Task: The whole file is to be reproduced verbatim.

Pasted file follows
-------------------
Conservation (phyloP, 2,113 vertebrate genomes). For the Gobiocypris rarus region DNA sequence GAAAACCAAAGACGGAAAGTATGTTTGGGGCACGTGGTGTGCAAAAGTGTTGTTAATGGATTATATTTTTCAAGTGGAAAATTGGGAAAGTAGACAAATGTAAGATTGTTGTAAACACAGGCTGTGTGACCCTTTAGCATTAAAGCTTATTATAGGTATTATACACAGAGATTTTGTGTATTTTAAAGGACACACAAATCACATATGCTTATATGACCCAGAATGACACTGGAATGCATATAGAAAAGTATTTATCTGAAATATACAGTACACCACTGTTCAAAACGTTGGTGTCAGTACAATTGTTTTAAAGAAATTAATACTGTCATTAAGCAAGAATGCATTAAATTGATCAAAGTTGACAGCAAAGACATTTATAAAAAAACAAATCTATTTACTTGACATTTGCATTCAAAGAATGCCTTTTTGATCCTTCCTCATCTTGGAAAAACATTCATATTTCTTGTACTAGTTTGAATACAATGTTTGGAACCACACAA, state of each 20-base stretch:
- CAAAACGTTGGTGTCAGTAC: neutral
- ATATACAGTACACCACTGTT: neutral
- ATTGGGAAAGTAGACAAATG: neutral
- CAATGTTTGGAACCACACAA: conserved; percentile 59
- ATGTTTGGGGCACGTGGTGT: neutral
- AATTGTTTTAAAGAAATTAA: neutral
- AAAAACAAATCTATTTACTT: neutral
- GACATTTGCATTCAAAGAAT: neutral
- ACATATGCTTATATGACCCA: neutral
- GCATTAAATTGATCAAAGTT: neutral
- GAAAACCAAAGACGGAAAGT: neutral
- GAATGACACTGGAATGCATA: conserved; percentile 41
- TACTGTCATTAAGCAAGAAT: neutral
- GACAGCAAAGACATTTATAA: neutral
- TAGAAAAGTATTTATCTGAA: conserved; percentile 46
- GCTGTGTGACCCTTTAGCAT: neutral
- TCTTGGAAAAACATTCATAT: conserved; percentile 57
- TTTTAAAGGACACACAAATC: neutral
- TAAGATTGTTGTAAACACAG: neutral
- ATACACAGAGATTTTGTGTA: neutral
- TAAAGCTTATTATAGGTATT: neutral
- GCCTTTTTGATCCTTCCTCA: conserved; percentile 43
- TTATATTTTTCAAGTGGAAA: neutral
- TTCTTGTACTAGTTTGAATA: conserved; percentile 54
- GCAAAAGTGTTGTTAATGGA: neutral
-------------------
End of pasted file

Conservation (phyloP, 2,113 vertebrate genomes). For the Gobiocypris rarus region DNA sequence GAAAACCAAAGACGGAAAGTATGTTTGGGGCACGTGGTGTGCAAAAGTGTTGTTAATGGATTATATTTTTCAAGTGGAAAATTGGGAAAGTAGACAAATGTAAGATTGTTGTAAACACAGGCTGTGTGACCCTTTAGCATTAAAGCTTATTATAGGTATTATACACAGAGATTTTGTGTATTTTAAAGGACACACAAATCACATATGCTTATATGACCCAGAATGACACTGGAATGCATATAGAAAAGTATTTATCTGAAATATACAGTACACCACTGTTCAAAACGTTGGTGTCAGTACAATTGTTTTAAAGAAATTAATACTGTCATTAAGCAAGAATGCATTAAATTGATCAAAGTTGACAGCAAAGACATTTATAAAAAAACAAATCTATTTACTTGACATTTGCATTCAAAGAATGCCTTTTTGATCCTTCCTCATCTTGGAAAAACATTCATATTTCTTGTACTAGTTTGAATACAATGTTTGGAACCACACAA, state of each 20-base stretch:
- CAAAACGTTGGTGTCAGTAC: neutral
- ATATACAGTACACCACTGTT: neutral
- ATTGGGAAAGTAGACAAATG: neutral
- CAATGTTTGGAACCACACAA: conserved; percentile 59
- ATGTTTGGGGCACGTGGTGT: neutral
- AATTGTTTTAAAGAAATTAA: neutral
- AAAAACAAATCTATTTACTT: neutral
- GACATTTGCATTCAAAGAAT: neutral
- ACATATGCTTATATGACCCA: neutral
- GCATTAAATTGATCAAAGTT: neutral
- GAAAACCAAAGACGGAAAGT: neutral
- GAATGACACTGGAATGCATA: conserved; percentile 41
- TACTGTCATTAAGCAAGAAT: neutral
- GACAGCAAAGACATTTATAA: neutral
- TAGAAAAGTATTTATCTGAA: conserved; percentile 46
- GCTGTGTGACCCTTTAGCAT: neutral
- TCTTGGAAAAACATTCATAT: conserved; percentile 57
- TTTTAAAGGACACACAAATC: neutral
- TAAGATTGTTGTAAACACAG: neutral
- ATACACAGAGATTTTGTGTA: neutral
- TAAAGCTTATTATAGGTATT: neutral
- GCCTTTTTGATCCTTCCTCA: conserved; percentile 43
- TTATATTTTTCAAGTGGAAA: neutral
- TTCTTGTACTAGTTTGAATA: conserved; percentile 54
- GCAAAAGTGTTGTTAATGGA: neutral